And you and Twist Image are in a space where you can make a difference. People everywhere are tired of spin, lying, corporate-speak, and want to know "what's real".

    Your approach to work and life is "real", and that is something I think people everywhere can relate to easily and strongly, even if it is not something necessarily so easy to do .. asking the best of yourself, that is.

    Reply
  • @ Mark - when I say "getting ahead," I know what I mean - it's my self-imposed limitations. Going well beyond what I ever imagined possible.

    I know, lofty goals :)

    Reply
  • Posted by Todd Jordan
    Mitch Joel

    I like the idea of 'getting ahead', but not sure that even remotely means the same thing to even a small group of people.

    What I figure is this. What I can contribute to the organization I'm in is most limited by that organization, and I do everything I can not to be the limiting factor. That said, my current organization would be just as happy if I was working 80 hour weeks with no work life balance. - I'd get more done from Monday to Monday but not likely to get more done in a given block of hours.

    Most of us nonmarketers have little control of our work environment. The only option being to quit. Tough thing? It's one dang tight economy and there aren't enough folks willing to help others jump ship.

    Yes, the online world offers more opportunities, but there's a sad bit of elitism out there. Few companies are willing to take folks just because they are hard workers without some magic resume juice.

    Perhaps we could all do better at helping our fellow strugglers out with a foot in the door, or an arm to support them. I do my best to do that.

    Reply
  • Posted by Vee
    Mitch Joel

    So, in the dark of night, when the only person there is you and your reflection, how do you feel about what you're doing, and what you're willing to do to get there?

    - Brilliant! Absolutely brilliant! I blog too (or used to) and in the dark of the night, I'd felt validated by just the flow of my thoughts and the lean of my imagination. Conviction. It starts with "want" and is buoyed by "try". Conviction is where adventures begin.

    Heading for an interview in a few hours and reading up. So so so glad I stumbled upon your words. Thanks, Mitch! What a lovely wee lift before I make my presentation.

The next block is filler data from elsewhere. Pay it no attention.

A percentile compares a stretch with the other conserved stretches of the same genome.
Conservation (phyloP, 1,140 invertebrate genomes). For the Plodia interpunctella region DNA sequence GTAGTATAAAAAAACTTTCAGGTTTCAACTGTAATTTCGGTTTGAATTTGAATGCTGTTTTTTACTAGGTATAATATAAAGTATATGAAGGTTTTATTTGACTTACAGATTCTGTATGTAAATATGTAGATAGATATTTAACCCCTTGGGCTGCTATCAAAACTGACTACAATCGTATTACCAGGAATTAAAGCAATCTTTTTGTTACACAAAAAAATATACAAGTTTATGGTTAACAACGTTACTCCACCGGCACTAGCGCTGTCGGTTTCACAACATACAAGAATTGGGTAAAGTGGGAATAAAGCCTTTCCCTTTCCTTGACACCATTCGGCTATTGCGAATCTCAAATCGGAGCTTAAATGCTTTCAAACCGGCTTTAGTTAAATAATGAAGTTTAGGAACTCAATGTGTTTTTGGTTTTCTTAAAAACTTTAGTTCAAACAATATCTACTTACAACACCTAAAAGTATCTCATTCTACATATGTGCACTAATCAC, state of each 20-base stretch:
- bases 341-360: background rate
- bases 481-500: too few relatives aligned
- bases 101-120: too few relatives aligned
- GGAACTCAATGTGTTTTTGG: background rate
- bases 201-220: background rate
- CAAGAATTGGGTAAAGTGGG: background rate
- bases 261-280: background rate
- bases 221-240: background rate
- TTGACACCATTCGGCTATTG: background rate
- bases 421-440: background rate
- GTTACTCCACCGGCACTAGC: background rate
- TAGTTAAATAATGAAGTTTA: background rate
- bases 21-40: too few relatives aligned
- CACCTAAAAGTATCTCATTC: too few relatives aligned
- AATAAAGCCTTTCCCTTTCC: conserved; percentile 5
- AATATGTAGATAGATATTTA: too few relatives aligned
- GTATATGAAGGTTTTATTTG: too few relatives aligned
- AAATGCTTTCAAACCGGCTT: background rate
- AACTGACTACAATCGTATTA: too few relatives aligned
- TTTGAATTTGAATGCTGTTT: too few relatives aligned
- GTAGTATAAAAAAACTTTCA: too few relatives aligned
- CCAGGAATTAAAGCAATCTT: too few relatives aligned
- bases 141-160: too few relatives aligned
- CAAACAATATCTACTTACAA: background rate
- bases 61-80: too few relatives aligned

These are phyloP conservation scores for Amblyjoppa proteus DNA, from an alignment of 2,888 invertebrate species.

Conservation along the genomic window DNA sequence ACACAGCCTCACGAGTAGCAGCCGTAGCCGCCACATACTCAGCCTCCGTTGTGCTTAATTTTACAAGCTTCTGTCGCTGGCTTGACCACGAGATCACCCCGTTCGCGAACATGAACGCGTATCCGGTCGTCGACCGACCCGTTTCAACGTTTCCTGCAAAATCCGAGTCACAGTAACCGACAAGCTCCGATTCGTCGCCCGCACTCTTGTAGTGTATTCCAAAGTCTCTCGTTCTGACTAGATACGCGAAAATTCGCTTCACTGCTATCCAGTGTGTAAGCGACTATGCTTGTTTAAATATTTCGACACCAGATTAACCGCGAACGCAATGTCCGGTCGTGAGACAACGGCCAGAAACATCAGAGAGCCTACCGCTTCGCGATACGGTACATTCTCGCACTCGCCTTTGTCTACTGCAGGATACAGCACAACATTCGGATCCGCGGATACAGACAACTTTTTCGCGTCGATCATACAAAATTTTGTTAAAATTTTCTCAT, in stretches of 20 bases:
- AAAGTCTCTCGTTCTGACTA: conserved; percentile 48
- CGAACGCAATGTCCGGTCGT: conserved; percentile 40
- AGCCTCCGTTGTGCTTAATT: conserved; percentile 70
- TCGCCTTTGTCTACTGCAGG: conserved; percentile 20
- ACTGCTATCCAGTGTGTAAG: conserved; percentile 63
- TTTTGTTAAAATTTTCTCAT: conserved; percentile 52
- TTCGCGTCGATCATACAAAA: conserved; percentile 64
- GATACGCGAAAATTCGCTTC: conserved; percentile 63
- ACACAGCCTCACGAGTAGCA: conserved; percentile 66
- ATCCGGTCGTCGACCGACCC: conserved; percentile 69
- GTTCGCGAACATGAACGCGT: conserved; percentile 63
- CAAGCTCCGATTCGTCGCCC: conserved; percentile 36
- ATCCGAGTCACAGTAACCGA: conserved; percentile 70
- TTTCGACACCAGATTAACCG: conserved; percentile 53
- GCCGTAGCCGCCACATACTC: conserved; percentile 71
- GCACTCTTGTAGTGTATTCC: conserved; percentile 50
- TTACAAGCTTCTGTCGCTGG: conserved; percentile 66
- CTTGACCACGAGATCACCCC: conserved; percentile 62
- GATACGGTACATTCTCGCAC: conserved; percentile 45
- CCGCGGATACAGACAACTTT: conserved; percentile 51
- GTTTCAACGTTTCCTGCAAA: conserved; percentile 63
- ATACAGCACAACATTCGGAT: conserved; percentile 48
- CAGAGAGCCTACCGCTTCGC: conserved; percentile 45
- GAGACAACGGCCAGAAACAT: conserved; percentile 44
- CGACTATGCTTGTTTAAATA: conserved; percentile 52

Reply
  • Posted by janine
    janine

    You knows whats funny. I tend to work alot of weekends. As Im sure everyone does. I have just worked the last 11 days straight. But to me its no big deal. Heres the funny thing, I tell my mother and she goes nuts and says "You should be getting in lieu time for working weekends, you need to tell you boss. There are labour laws you know" She actually said this.

    Picture me saying this to my boss.

    Me: Good morning Boss, just so you know I will be taking tomorrow off because I worked 11 days straight without getting payed above my salary. And 1 days notice is all your getting!

    Me 1 day later: Anyone hiring!

    In summary, I agree with all your comments. Weekends are great but it feels good to get back to work on Monday.

    Reply
  • Posted by janine
    janine

    You knows whats funny. I tend to work alot of weekends. As Im sure everyone does. I just worked the last 11 days straight but to me its no big deal. Heres the funny thing, I tell my mother and she goes nuts and says "You should be getting in lieu time for working weekends, you need to tell you boss. There are labour laws you know" She actually said this.

    Picture me saying this to my boss.

    Me: Good morning Boss, just so you know I will be taking tomorrow off because I worked 11 days straight without getting payed above my salary. And 1 days notice is all your getting!

    Me 1 day later: Anyone hiring!

    In summary, I agree with all your comments. Weekends are great but it feels good to get back to work on Monday.

    Reply